Considering the long time for the lay people to accept Christianity in a pagan setting (probably for about 200 years), Islam which arrived around 600 AD was not too far behind in its converting campaign. This means that both religions had more or less the same momentum and the same point of departure when they started their southward missionary expansion. The problem was however that one came earlier to convert a king, while the other came a bit later to create suspicion, if not on the king himself then very likely on the royal court and the church. So in such circumstances it is not difficult to guess who persecuted who. And with the coming of the Solomonic dynasty which based its divine power on Israelite lineage which the old Ethiopian church failed to disassociate from Christianity, the fate of Islam was sealed.

But the thorniest chapter is the story that deals with an Axumite king (Negash) who is said to have been converted to Islam by the followers of the Prophet. This fact is clearly documented in history books written by Arab historians. Strangely enough, many Ethiopian historians who otherwise refute the above account, refer freely to those sources when writing their findings on Islam in the Horn.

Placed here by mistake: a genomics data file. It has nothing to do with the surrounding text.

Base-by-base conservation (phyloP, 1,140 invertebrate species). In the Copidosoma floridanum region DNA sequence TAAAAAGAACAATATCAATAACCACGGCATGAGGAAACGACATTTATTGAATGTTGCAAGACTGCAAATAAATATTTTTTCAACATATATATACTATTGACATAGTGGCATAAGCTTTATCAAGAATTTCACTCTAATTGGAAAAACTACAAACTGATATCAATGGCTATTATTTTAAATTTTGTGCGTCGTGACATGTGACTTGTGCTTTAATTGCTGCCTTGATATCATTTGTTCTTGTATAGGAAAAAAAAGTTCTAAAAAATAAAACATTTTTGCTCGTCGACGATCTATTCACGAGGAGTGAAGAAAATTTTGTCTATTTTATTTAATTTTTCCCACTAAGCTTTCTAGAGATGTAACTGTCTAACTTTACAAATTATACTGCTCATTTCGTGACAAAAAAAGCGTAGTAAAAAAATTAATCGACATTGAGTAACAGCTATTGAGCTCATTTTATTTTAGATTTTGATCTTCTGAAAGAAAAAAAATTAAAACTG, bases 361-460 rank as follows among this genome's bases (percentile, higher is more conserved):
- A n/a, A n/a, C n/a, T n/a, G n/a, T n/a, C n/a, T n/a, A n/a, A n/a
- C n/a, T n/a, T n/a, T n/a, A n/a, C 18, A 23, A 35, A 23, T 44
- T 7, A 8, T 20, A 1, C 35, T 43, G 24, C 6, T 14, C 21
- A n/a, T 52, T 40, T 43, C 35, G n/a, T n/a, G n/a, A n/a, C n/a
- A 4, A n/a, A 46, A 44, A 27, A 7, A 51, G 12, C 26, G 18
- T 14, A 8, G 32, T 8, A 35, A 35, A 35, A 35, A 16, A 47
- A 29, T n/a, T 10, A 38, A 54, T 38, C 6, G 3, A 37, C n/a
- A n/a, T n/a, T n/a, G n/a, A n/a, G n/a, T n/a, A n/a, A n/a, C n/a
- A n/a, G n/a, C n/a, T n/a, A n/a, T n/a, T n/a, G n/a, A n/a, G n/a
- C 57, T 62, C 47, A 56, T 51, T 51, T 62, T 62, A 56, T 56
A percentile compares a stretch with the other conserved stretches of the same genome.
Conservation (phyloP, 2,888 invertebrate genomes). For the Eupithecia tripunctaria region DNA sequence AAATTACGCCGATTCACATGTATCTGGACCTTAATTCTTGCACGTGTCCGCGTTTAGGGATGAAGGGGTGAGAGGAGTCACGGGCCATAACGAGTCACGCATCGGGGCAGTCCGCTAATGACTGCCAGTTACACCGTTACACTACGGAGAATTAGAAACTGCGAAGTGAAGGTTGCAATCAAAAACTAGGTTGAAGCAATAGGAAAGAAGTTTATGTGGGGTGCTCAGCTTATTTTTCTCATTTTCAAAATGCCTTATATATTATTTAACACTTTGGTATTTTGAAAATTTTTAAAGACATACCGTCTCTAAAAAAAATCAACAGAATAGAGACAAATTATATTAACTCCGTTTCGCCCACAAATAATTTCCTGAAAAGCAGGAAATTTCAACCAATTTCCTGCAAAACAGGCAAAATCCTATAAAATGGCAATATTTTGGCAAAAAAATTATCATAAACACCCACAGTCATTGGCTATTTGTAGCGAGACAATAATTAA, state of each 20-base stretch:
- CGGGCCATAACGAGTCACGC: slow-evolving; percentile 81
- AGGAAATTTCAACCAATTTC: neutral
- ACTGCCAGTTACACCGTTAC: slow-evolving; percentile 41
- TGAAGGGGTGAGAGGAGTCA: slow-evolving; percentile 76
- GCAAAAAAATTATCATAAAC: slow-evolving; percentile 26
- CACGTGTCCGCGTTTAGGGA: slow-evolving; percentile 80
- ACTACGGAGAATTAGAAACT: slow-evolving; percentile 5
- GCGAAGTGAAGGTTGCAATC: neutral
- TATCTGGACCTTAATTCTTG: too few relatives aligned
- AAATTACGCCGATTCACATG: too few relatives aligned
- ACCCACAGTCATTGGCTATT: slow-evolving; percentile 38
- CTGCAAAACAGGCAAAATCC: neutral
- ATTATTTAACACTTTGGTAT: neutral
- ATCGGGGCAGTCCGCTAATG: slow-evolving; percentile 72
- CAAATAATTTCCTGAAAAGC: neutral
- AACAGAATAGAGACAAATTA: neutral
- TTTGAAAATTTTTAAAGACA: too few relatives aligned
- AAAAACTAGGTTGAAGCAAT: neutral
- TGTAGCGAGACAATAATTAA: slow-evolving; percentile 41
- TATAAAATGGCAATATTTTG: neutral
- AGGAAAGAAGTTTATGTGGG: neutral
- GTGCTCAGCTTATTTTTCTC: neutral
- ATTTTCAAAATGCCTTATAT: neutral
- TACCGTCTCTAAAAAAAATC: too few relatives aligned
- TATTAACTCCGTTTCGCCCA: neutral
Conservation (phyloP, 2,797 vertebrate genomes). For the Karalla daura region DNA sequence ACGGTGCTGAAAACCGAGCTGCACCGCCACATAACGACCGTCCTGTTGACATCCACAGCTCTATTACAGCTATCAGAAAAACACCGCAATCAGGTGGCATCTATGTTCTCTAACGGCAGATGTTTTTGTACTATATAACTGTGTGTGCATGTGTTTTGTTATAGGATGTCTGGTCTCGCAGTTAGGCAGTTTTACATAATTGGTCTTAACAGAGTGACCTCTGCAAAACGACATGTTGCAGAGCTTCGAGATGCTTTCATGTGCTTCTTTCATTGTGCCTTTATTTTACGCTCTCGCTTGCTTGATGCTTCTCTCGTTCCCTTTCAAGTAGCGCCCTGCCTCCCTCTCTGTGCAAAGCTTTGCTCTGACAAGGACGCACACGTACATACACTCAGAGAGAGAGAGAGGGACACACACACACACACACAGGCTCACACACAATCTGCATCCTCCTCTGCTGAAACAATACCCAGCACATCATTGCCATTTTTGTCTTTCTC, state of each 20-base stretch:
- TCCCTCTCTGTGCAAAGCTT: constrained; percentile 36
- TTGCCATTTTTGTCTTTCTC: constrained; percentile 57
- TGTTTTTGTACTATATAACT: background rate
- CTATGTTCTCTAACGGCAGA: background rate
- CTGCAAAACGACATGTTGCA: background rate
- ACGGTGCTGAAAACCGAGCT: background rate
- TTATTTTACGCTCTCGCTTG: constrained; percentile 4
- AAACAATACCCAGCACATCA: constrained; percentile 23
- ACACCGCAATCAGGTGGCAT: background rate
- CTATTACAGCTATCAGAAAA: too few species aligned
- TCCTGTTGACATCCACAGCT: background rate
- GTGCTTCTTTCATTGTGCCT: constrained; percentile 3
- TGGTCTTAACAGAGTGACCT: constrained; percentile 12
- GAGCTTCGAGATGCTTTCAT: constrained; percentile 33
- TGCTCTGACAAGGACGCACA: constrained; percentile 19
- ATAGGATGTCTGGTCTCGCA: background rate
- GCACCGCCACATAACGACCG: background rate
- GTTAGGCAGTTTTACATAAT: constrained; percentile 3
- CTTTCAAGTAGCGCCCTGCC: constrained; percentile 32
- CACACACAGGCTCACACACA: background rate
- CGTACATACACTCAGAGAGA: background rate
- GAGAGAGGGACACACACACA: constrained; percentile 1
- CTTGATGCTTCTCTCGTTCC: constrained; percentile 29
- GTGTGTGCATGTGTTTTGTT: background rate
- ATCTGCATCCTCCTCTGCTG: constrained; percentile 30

According to Ahmedin Jebel, if most Ethiopian historians categorically reject the conversion story, they however fail to come up with a very convincing counter argument to bolster their statement apart from commenting that they find it very strange indeed that a Christian king of Axum could accept Islam in his sane mind and that therefore the whole story is a figment of the imagination and a wishful thinking of the person who wrote it.

Jebel rebuts by saying that while these scholars accept as normal the fact that one of the followers of the Prophet converted to Christianity after having suffered untold injuries and degradation in his beloved Arabia in order to protect and uphold the religion he cherished, when it is a question of a Christian accepting Islam, they find it unpalatable and call the historian a liar and perpetrator of falsehood. Is this fair?